SEO: What Works and What Doesn’t (Spoiler: Cheating Doesn’t)

two hands holding a small plant with a banner that says social media management across it

If I had an “I told you so” dance, it would look like this blog.

If you haven’t noticed, I’m a little bit of a nerd with a real passion for apple polishing. Which is one of the reasons I always disliked the practice of SEO or Search Engine Optimization. When clients or companies I worked for asked for SEO, I did everything I could to change their minds about it, and if I couldn’t turn them off the idea, I would tell them to find someone else. This is because the practice of traditional SEO is totally cheating. While I may have some rough edges here and there, I really can’t stand a cheater.

Anybody who owns a domain name (which should be all of you, BTW) has gotten spam emails and comments on their site promising a massive influx of web traffic overnight. This is the very bottom of the barrel of the SEO community, but their practices aren’t that far from what a legitimate SEO manager would do for you in the long run. Which is to get you blacklisted from Google so that even if you change your ways, your URL will forever be unsearchable.

The only way to come back from a Google blacklist is to buy a new URL and start over. Google, of course, is extremely tight-lipped on how their search algorithm works or what exactly will result in a blacklist, or if there is, in fact, even a blacklist in the first place.

SEO is like website doping. The basic principal is to trick the Google spiders, the web crawlers that employ Google’s super-secret, ever-changing search algorithm, into thinking your site is more relevant than it actually is. To that end, SEO managers purchase piles and piles of URLs like redshoes.com, tennisshoewharehouse.org, and shoesforsale.net and turn them into backlink warehouses. They fill the site with embedded links like “buy shoes” that track back to your site. They also write terrible and unhelpful articles that they stuff into free article sites like articles.com, the only purpose of which is to make it look like a variety of different people are talking about you and recommend your product.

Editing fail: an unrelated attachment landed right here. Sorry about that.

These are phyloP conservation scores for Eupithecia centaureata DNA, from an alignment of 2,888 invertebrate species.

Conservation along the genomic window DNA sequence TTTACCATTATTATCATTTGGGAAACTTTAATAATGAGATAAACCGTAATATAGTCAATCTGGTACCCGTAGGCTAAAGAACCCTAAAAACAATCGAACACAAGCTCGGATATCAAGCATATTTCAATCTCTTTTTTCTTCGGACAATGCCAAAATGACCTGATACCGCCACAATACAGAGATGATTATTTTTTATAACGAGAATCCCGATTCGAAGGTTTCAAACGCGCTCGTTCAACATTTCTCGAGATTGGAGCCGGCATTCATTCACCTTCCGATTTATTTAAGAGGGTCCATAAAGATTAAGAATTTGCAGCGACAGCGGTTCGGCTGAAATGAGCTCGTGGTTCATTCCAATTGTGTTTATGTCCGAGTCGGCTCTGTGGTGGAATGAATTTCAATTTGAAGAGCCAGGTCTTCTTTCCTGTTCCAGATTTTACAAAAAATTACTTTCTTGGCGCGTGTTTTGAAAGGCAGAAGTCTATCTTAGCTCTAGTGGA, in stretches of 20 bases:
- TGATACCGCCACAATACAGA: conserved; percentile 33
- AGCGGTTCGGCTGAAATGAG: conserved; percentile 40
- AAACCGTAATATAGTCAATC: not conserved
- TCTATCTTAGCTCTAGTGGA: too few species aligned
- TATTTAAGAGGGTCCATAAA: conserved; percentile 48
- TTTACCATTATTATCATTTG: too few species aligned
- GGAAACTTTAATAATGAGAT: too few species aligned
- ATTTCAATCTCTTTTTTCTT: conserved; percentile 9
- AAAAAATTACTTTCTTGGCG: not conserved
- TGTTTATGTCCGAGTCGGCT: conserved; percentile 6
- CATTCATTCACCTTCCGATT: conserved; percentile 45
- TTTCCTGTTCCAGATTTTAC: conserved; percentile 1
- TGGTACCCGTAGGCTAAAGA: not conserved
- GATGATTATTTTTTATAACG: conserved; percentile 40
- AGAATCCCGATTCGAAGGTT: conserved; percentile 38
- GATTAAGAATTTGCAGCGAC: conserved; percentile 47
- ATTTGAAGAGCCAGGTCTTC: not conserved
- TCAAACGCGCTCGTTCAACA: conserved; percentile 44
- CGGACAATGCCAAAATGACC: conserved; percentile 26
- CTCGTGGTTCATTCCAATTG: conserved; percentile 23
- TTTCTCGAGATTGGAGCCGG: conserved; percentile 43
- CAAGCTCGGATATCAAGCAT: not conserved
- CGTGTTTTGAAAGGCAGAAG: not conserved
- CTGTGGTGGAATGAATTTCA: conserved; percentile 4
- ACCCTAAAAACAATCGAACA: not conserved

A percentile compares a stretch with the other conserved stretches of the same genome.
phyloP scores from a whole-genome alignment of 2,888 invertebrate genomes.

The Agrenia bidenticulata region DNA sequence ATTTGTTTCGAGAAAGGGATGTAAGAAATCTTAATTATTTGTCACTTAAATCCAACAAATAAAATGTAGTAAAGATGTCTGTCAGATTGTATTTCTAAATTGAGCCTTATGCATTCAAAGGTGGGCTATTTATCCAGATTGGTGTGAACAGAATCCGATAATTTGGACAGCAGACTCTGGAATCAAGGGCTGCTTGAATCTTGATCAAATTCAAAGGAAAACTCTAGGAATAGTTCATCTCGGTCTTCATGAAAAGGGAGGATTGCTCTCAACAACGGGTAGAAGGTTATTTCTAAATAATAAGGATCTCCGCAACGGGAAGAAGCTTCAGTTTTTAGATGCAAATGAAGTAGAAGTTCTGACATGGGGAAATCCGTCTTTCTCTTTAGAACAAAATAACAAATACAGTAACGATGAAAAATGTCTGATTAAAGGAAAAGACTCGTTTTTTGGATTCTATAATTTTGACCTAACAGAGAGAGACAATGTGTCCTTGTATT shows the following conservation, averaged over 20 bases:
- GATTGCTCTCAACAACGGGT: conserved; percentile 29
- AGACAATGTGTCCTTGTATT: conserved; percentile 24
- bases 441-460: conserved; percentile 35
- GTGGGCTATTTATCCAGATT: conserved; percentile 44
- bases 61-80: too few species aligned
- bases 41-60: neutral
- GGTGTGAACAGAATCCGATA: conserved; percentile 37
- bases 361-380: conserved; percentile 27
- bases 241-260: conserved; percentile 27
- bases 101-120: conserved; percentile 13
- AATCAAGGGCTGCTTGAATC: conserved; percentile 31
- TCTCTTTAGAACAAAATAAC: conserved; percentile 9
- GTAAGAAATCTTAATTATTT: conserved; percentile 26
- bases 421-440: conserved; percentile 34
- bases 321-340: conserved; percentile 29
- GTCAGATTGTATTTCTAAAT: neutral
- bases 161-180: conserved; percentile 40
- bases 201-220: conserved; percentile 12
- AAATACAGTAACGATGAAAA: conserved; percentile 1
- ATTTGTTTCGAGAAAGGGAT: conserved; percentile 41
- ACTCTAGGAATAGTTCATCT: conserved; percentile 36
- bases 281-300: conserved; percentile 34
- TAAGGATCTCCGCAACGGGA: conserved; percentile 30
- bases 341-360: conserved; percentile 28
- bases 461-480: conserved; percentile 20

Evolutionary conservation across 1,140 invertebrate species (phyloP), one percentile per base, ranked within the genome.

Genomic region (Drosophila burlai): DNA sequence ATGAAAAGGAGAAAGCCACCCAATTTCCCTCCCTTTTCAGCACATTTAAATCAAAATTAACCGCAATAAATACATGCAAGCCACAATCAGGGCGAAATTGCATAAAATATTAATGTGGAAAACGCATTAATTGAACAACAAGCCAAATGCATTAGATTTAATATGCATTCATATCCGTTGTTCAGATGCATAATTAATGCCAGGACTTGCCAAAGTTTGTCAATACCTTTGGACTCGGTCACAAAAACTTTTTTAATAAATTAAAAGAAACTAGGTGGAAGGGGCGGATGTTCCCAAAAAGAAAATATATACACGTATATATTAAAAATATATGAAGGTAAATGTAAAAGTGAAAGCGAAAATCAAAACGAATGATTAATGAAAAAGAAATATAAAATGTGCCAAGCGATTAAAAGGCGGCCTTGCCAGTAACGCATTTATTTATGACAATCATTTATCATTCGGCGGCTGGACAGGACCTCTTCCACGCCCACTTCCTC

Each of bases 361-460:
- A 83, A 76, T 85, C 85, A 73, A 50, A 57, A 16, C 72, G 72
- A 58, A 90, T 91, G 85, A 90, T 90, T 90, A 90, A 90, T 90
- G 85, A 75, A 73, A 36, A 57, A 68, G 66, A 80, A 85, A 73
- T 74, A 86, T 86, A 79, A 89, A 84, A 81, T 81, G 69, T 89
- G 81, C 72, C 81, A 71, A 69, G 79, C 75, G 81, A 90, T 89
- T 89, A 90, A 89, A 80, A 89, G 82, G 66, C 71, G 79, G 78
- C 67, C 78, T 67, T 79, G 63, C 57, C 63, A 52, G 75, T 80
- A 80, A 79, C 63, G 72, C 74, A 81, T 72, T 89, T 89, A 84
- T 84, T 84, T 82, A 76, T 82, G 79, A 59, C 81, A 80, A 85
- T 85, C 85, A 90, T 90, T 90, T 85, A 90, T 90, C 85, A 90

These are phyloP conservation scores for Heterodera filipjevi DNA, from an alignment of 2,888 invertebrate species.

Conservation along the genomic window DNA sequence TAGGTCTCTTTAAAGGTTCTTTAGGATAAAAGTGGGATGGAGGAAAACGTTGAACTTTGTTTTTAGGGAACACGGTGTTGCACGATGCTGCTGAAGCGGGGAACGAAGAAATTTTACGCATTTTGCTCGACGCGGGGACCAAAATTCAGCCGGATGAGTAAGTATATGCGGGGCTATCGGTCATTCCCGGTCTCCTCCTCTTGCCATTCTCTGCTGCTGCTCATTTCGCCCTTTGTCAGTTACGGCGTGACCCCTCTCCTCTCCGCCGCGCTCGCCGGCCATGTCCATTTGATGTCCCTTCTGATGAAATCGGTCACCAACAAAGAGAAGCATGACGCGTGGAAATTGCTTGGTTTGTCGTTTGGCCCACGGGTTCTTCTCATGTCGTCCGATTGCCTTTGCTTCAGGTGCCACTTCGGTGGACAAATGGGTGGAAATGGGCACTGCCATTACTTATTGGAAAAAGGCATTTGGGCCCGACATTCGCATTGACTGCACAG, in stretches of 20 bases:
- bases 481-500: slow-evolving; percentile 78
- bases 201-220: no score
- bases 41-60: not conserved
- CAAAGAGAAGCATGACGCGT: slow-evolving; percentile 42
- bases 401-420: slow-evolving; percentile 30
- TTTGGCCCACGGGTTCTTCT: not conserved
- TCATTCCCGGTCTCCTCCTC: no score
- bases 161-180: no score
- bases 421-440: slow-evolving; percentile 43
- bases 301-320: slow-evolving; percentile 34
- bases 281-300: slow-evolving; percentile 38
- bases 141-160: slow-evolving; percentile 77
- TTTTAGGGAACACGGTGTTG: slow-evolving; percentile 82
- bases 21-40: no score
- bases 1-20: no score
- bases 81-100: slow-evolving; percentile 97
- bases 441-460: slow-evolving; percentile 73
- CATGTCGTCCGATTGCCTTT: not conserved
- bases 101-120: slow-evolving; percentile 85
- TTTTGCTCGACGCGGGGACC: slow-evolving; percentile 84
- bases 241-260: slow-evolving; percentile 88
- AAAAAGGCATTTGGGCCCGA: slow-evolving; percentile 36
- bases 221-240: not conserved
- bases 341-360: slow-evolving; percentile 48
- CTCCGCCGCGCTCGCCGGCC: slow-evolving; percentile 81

I admit, as a young and hungry college graduate I wrote a few of these very awful sham articles. I was not popular with SEO managers because I tried to make my articles at least marginally helpful and wasted valuable backlink space with things like reasearch and sentence structure. We can’t all be good at everything. Besides, this is where I learned how to hate SEO.

Working online and being an SEO detractor wasn’t always easy. Before this year, when Google released two back-to-back updates called Penguin and Panda that cut SEO off at the knees, backlinks and article farms where extremely successful. It was really difficult to convince people to stay away when competitors were shooting to the top of the Google rank for just a couple hundred dollars a month sometimes. I felt very much like the only bank not offering sub-prime loans for awhile there. I even started to doubt myself, maybe this is a “pay to play” situation, and I just have to get on the SEO bandwagon. But Penguin and Panda meant sweet vindication.

SEO managers will try and tell you that the medium is not dead, but content producers like myself, who have been working on adding real value to the sites we work with know the truth. If you’re making something online and you haven’t left that space better than you found it, you’re doing it wrong.

The real way to optimize your search results is, and always has been, though principled content production. Link to relevant articles, create unique content, make things that people want to talk about and comment on, ensure that your site is accessible to disabled people, and your Google rank will rise. Slowly. But solidly. And the traffic you get will be meaningful.

It’s not called the high road because it’s easy to get to.